He is barely ten hours old when the neo-natal retrieval team arrive. They attach him, my first-born, to an electrocardiograph, they wrap him in what looks like pliant aluminium foil, they place him in a space capsule on wheels. They turn on the oxygen. They close the lid. They will take him to the airport and to a city hospital where they will look after him. I watch him roll away from me, I listen to his heartbeat until the maternity ward’s wide doors close and he is gone.
I know as soon as he is born there is something wrong. His first cry is a mewl of complaint, not wholesome newborn outrage. His stomach retracts with each breath, he pouts ferociously and for a legitimate reason. He is born too early. ‘Why,’ the retrieval team doctor asks, ‘was he induced two weeks early?’ I want to reply, ‘Because I trust my doctor,’ but offer only this; ‘My doctor said that even though it was two weeks overdue the foetus was too small.’
I join him 24 hours later. I am re-admitted to hospital. I endure, as all postpartum women must, the tedium of having my weight, height, blood pressure and other details recorded yet again. Finally, I visit the neo-natal intensive care suite. They have tied down my baby’s arms. A tube sprouts from his chest, just above his midget heart. He cries but I cannot hear him; another tube is threaded down his throat. ‘We have to restrain his arms, he keeps pulling at his tubes,’ the dark-haired nurse says. ‘He’s the biggest bub here at the moment. His lungs aren’t quite developed yet, but he’s a fighter.’ I am too easily read; she pauses then says, ‘It’s okay. You can touch him. Talk to him. He’ll recognise your voice.’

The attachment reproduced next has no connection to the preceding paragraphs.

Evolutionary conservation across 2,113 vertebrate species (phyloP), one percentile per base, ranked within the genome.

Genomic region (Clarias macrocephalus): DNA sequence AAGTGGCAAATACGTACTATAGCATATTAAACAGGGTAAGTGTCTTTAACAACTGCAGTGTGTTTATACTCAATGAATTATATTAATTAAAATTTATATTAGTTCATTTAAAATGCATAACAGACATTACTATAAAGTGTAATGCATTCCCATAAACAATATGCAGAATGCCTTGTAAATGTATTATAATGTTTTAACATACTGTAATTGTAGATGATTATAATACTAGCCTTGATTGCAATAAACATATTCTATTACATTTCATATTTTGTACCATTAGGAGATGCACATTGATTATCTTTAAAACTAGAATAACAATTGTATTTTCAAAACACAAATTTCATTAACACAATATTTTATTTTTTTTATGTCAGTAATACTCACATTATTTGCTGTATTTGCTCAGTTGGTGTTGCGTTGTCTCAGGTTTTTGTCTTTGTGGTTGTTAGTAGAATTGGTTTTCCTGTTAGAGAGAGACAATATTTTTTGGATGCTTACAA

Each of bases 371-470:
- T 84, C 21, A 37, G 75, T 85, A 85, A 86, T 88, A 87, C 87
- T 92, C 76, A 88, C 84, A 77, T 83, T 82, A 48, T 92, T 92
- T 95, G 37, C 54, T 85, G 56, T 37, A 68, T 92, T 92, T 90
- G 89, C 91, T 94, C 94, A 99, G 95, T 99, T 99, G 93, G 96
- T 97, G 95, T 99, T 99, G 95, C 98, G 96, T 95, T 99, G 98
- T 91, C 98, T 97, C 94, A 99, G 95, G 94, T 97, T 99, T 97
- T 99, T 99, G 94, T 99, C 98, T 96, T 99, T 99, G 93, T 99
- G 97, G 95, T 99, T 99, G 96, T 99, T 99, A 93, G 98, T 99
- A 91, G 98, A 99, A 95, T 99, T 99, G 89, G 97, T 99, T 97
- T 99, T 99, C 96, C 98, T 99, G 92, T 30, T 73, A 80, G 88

Later, exhausted, I sleep and dream. I take my baby to a staff meeting. My work mates are polite, they smile but we must work; there is no time to praise my newborn. There is only one place I can put my baby; an empty aquarium. I lower him into the glass casket and he sleeps. I contribute to the meeting, I watch him through the glass but the aquarium fills with water. His blankets are soaked, the water rises, the wet swaddling drags him under.
I wake before I can reach him.
Two hours later a doctor from the neo-natal unit walks into my room. My baby is fine, she says. The clip board with his medical details are her shield, a black pen her sword. ‘Tomorrow,’ she says, ‘we will try to feed him through a tube, one millilitre only of the breast milk you expressed for him. We won’t give him your milk today. There was a little problem this afternoon. Do you remember the tube that drains fluid from his lungs?’ I nod. ‘For some reason, it became blocked.’ She moves her shield so it covers her heart. ‘We had to drill a second hole in his chest and start the drainage again. There is nothing to worry about now.’
‘When,’ I ask, ‘did this happen?’ She tells me and I count the hours since I arrived at the hospital.
While I slept, my son almost drowned in his own mucus.